The number of prisoners in England and Wales has reached a new high for the fourth week running and outstripped prison capacity for the first time.
The government has announced an additional 9,500 prison places
The total stood at 81,533 on Friday, with 333 of those held in police or court cells.
The total number of prison places available is 81,517, with a further 400 cells available in police stations.
The government said contingencies were in place to cope with "short-term population pressures".
The new record number of prisoners compares with the figure of 81,345 last week.
Shadow justice secretary Nick Herbert said: "[Justice Secretary] Jack Straw must now urgently come to the House of Commons to explain how the government got into this appalling position and what plans he has to provide emergency cell capacity.
"Mr Straw must also rule out any extension of early release, which fails prisoners, insults victims and puts the public at risk."
A Ministry of Justice spokesman said the government would "always make sure there are prison places for those serious and dangerous offenders who ought to be in prison".
He added: "We have announced an additional 9,500 prison places and we continue to investigate options for providing further increase in capacity."
Juliet Lyon, director of the Prison Reform Trust, said "pitched battles between government and opposition, union and management" were likely to make things worse.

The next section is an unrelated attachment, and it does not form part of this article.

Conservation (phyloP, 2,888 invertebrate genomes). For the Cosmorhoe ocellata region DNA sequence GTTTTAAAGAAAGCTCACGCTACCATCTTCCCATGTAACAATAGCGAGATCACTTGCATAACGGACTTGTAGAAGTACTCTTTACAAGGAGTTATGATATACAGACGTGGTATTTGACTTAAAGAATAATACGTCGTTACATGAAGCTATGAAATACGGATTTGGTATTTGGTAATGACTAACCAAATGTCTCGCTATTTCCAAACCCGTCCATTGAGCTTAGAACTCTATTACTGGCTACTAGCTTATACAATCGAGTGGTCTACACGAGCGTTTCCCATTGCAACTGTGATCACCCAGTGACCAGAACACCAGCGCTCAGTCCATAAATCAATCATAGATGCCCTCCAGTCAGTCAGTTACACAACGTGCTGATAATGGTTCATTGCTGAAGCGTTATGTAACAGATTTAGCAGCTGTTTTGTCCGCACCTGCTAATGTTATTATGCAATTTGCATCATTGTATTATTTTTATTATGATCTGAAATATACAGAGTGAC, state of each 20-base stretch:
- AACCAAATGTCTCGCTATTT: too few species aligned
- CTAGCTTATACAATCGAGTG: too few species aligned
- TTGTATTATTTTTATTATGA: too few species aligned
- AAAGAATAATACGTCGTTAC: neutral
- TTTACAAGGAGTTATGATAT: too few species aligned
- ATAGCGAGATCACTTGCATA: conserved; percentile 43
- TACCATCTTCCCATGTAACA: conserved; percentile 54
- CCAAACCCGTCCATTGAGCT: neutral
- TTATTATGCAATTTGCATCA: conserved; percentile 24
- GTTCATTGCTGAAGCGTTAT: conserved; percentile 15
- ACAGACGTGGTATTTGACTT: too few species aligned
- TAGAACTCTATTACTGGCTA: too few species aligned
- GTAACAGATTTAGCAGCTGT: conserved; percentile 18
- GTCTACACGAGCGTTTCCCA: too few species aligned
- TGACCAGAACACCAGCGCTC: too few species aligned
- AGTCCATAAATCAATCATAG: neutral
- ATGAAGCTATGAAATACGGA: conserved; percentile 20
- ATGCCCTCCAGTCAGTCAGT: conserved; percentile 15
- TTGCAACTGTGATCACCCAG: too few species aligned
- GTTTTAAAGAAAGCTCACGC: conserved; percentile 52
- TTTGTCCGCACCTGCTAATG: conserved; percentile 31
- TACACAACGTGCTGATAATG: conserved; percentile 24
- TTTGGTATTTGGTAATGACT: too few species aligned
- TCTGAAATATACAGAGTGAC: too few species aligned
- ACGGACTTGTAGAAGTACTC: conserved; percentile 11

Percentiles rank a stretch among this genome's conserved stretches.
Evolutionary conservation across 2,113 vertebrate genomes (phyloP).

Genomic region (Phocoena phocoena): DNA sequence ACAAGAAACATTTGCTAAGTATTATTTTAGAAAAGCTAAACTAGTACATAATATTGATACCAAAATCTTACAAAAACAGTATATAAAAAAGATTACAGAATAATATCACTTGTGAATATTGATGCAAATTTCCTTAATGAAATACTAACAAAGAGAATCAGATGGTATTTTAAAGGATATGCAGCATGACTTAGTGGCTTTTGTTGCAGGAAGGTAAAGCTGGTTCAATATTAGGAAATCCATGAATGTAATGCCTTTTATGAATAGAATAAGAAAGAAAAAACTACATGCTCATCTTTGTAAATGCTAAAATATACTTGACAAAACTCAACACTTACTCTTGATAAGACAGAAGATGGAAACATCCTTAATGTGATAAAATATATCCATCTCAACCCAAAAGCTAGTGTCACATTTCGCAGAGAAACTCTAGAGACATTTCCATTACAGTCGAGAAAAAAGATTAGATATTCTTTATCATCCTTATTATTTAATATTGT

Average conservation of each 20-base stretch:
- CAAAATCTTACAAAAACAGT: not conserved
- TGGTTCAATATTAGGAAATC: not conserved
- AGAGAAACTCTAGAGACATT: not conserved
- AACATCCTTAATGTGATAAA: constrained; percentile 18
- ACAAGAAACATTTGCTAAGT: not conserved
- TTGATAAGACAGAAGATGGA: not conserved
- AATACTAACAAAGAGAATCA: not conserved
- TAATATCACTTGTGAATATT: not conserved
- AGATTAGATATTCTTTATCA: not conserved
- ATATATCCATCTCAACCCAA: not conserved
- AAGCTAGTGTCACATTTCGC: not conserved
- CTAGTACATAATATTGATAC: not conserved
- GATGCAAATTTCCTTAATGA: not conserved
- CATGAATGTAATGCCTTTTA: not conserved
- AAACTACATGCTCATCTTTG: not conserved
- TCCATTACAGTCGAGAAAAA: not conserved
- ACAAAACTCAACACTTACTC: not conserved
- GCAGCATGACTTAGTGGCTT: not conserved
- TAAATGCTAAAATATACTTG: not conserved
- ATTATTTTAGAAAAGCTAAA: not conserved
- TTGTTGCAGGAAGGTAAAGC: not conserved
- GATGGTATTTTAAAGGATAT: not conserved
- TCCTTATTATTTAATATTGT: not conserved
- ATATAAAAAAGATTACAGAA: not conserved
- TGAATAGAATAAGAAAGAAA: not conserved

"The fact is that if we reserved prison for serious and violent offenders only, there would be enough spaces for those who need to be behind bars and staff could do their job effectively," she said.
Meanwhile, prison officers have agreed not to strike at least until the next stage of a legal row with the government is over.
Thousands of members of the Prison Officers' Association (POA) took part in the first national 24-hour strike by prison officers in August .
At London's High Court on Friday, the POA agreed with a Ministry of Justice application calling for no more strike action until a further hearing is complete.
That hearing will revisit an earlier decision declaring the strike illegal.
The POA gave notice in May this year that it no longer wished to be bound by its voluntary agreement not to strike, reached in 2005.
The government says the union had not given the agreed 12 months' warning when it took industrial action in August.
The POA strike followed a government decision to spread the officers' independently assessed pay award over two stages rather than one.
The union says this effectively means a rise of 1.9%, rather than the 2.5% recommended by the Prison Service Pay Review Body.